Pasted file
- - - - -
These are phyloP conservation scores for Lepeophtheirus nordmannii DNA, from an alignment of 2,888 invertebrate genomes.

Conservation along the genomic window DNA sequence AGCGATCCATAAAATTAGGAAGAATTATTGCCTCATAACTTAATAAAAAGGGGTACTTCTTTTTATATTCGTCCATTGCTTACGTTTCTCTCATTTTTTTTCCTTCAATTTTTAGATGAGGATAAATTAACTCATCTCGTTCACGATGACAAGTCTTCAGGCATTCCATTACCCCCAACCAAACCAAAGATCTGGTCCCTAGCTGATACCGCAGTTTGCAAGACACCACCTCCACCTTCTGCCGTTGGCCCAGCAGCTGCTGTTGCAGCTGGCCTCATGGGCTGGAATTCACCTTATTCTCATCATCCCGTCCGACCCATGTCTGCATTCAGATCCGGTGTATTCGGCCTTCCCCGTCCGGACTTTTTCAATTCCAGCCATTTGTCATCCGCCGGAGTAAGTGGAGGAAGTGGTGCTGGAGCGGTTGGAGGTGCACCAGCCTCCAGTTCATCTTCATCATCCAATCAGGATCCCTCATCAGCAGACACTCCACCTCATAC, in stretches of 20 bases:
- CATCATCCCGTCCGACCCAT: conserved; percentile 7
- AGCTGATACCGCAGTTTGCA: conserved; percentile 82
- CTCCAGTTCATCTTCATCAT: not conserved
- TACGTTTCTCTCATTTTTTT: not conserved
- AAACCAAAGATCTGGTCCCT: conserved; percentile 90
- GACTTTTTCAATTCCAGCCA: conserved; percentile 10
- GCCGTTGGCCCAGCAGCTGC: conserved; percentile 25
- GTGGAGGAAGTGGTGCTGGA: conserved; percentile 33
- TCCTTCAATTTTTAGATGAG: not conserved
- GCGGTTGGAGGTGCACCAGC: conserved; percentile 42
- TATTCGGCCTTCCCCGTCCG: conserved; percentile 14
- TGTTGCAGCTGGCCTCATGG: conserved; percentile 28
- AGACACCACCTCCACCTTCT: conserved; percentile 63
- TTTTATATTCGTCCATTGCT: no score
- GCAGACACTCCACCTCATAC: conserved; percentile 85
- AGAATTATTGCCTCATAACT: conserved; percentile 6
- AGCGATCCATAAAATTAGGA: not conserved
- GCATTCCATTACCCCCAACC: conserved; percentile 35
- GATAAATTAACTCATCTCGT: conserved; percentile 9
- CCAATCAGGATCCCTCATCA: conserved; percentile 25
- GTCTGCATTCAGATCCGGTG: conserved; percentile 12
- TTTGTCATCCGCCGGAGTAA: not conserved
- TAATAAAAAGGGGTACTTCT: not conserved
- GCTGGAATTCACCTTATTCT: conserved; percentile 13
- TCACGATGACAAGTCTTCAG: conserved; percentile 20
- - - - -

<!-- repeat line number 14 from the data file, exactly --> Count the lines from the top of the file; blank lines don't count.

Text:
- TGTTGCAGCTGGCCTCATGG: conserved; percentile 28